Tuesday, October 25, 2011

What's Luck Got To Do With It?

Towards the beginning of July 2011, a miracle happened. My blood sugar went below 200... and it stayed below 200 for FIVE DAYS. It was the first time since 2008 that I had stayed below 200 for more than one day. I had previously stayed under 200 on less than five days in 2011. I had averaged less than one day per month in which I'd stayed under 200 for all of my months I'd been monitoring my blood sugar.
And the thing was, I wasn't doing anything any differently than I'd been doing it for months.
I had an endo visit with an A1c in June 2011. My A1c then was 7.0%. About a week later, my blood sugar mysteriously got much more stable and easy to control. Although I certainly see highs and lows (some of them very high and very low), and especially at night, often my blood sugar has been stable. It is amazing. I have no idea why it is happening. It takes days off (the last three have been bouncy) but has been back to stability enough that when the line seems straight, I trust it to stay straight while I (for instance) change my sensor. And my A1c last week was 6.1%. If this keeps up, my next A1c might easily be under 6%.

When I talked to my endo and told him that my blood sugar was much more stable- that I now often see straight lines on my Dexcom, some for as long as TWELVE HOURS!, he asked me if it was because I had figured stuff out, if my long experience has been paying off. The answer is no, or at least, not really- because my blood sugar is still, without a doubt, willing to go very high if I eat out of proportion to the insulin I take, an it sometimes plunges for no reason and would do worse if I didn't react promptly- but overall, the answer is no.

So I've been thinking about the variation in my blood sugar control over the past five years. My A1c hasn't actually varied by a lot- from 6.1 at its lowest to 7.2 at its highest- but it has varied. The question in my mind is: how much of that variability has been due to the variability in the intensity of my diabetes management?

It very clearly has mattered whether I do something v nothing- a missed meal shot means a blood sugar of over 400 usually, and my A1c at diagnosis was over 16%. And there was one A1c rise that happened when I was guessing at all of my carb counts (that's the 7.0 in March 2008). And my A1c did fall right when I went on the Dexcom.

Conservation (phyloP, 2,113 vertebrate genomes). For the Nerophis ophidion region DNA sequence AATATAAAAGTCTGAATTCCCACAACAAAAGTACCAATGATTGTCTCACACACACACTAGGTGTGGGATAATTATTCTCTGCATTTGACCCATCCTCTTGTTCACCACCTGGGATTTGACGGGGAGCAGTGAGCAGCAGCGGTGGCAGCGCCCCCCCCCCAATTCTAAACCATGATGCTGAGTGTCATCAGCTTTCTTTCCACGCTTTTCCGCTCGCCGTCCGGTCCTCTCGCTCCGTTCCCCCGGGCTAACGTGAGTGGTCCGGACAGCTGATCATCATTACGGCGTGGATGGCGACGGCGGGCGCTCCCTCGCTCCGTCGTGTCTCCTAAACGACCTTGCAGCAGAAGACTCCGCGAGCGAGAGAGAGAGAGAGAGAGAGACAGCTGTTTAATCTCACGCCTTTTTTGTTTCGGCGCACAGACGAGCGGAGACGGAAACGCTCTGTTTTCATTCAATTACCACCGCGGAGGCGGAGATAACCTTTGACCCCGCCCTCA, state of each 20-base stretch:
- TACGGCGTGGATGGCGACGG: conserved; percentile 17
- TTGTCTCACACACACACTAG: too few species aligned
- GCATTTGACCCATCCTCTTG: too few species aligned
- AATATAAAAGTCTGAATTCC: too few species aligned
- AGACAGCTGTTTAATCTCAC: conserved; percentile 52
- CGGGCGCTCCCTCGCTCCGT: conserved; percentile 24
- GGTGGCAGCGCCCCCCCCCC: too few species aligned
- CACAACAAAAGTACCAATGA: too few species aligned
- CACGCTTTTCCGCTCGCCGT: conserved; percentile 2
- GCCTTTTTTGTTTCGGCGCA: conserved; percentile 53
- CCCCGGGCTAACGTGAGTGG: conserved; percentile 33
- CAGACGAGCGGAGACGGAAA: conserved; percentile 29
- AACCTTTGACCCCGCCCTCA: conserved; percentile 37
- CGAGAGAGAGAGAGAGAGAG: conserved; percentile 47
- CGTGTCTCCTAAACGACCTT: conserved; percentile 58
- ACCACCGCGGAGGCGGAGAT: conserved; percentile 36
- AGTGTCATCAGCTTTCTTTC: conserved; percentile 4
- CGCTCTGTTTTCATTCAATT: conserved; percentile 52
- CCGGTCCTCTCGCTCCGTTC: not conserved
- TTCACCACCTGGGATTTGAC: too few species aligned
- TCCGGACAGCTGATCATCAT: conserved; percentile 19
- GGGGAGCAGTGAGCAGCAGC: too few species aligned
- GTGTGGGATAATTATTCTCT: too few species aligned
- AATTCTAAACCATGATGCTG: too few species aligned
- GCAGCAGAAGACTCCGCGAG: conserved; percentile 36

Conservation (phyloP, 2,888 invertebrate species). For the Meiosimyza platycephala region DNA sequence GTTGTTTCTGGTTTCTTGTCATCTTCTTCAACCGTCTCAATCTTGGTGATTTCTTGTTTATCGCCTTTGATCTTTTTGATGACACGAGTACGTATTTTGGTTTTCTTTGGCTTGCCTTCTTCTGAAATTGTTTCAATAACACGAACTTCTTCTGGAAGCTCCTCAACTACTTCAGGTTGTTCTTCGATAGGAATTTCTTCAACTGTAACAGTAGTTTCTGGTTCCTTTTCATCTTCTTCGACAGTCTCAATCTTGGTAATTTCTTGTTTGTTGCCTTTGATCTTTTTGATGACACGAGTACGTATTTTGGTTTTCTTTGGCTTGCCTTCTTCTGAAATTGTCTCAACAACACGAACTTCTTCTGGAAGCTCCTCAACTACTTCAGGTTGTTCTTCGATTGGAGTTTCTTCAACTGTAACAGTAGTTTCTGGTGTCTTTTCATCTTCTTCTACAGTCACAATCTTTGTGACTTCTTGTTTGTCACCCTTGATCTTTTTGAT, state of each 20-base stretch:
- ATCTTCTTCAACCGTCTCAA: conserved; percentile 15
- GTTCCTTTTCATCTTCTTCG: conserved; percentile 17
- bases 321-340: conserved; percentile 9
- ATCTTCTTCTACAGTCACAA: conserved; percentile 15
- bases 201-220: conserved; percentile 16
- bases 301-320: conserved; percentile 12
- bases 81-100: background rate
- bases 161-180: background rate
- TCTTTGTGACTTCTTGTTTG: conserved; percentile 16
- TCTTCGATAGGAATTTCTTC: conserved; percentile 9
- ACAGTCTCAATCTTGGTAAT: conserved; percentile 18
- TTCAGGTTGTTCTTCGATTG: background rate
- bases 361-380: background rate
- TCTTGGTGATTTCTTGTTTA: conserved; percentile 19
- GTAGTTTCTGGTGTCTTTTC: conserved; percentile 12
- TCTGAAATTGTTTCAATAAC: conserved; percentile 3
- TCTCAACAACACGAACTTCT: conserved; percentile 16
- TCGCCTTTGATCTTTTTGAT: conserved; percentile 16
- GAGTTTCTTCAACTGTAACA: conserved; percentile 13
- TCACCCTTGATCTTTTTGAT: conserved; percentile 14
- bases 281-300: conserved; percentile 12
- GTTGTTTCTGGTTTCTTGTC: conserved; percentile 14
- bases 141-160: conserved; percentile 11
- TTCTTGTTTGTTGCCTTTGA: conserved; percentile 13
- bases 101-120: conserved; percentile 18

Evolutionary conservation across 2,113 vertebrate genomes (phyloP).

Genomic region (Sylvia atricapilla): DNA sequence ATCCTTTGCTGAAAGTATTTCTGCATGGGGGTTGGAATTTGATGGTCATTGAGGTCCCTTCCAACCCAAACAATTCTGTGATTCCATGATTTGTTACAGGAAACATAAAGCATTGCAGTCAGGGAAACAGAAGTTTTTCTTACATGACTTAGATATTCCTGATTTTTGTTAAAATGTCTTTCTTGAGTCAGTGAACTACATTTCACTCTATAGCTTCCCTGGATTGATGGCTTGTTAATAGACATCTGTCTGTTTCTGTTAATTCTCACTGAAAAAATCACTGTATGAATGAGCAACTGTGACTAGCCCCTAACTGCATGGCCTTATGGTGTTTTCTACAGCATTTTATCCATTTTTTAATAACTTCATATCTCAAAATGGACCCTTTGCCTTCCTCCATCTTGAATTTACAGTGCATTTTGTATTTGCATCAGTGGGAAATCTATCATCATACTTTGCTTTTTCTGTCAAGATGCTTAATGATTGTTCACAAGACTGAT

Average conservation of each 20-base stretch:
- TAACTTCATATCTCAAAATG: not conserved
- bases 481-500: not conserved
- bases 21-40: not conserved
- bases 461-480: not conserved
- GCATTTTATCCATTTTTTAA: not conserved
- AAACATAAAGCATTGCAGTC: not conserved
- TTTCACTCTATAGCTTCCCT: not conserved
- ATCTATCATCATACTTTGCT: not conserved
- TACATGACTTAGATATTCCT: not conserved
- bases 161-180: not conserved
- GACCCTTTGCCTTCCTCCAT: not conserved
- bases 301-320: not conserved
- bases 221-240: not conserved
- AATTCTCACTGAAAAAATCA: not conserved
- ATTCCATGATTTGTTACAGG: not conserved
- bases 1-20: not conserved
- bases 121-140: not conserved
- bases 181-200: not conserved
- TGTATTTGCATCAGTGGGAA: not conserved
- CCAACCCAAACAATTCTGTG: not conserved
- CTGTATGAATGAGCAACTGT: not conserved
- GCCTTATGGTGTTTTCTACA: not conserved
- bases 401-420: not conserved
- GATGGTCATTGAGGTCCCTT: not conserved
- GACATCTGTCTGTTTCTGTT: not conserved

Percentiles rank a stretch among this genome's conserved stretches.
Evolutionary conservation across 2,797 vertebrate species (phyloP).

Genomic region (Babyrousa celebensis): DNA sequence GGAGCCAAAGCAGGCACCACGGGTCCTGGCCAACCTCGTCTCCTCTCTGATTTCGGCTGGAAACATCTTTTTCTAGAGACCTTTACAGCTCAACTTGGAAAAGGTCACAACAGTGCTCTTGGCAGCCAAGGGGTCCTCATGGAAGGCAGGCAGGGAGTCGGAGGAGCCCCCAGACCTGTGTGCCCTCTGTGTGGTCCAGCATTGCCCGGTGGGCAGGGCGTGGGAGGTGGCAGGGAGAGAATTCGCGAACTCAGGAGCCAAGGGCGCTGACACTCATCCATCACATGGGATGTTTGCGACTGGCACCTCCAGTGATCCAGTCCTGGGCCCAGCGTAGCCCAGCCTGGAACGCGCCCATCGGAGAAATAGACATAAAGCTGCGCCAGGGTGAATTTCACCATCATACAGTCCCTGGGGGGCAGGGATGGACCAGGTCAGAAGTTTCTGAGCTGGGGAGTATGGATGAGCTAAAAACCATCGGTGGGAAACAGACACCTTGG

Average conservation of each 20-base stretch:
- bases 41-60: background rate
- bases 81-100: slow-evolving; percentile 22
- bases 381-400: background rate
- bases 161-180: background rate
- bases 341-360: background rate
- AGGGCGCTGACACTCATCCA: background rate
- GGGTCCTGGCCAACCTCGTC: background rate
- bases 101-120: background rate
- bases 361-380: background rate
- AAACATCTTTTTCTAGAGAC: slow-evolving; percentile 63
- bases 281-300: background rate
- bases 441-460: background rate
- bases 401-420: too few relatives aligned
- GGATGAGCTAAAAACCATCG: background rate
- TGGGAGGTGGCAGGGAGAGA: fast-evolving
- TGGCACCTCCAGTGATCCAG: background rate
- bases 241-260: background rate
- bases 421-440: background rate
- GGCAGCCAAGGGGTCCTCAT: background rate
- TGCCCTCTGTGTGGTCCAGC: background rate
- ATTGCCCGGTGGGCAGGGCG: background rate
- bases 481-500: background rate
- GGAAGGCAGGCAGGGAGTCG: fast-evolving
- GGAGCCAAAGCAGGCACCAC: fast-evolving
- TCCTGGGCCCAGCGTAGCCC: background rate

But my A1c rose when I went on the Guardian, and the recent drop in my A1c had nothing to do with my efforts, and the facts of my diabetes itself have nothing to do with my efforts.

Without my efforts, the A1c of 6.1 would be impossible. And the fact that my A1c has not been back up to my pre-dx levels, I take credit for. If I was lax about taking shots, I would have regain an A1c of 16% if I didn't die first. But the difference between my A1c of 6.1 and 7.2 does not reflect any difference in my effort, and I don't think it reflects a difference in the insulins I've used or my blood sugar monitoring. It just is.

And that is why I am more motivated by reading about diabetes in the abstract than my own meter. Diabetes facts to honor diabetes month to start on Tuesday.

1 comment:

Nathan said...

Jonah, I really like the way you organize and keep track of your data. Wouldn't I love to have that kind of data for my last 26 years of diabetes? I've been using the minimed sensor for a bit over a year and having data has really helped me analyze and improve my control. I know what not trying very hard looks like (8.2), effort has had me 6.3-7.3, and now effort with data might get me under 6? However, there are so many variables and unknowns, it's always a moving target, right?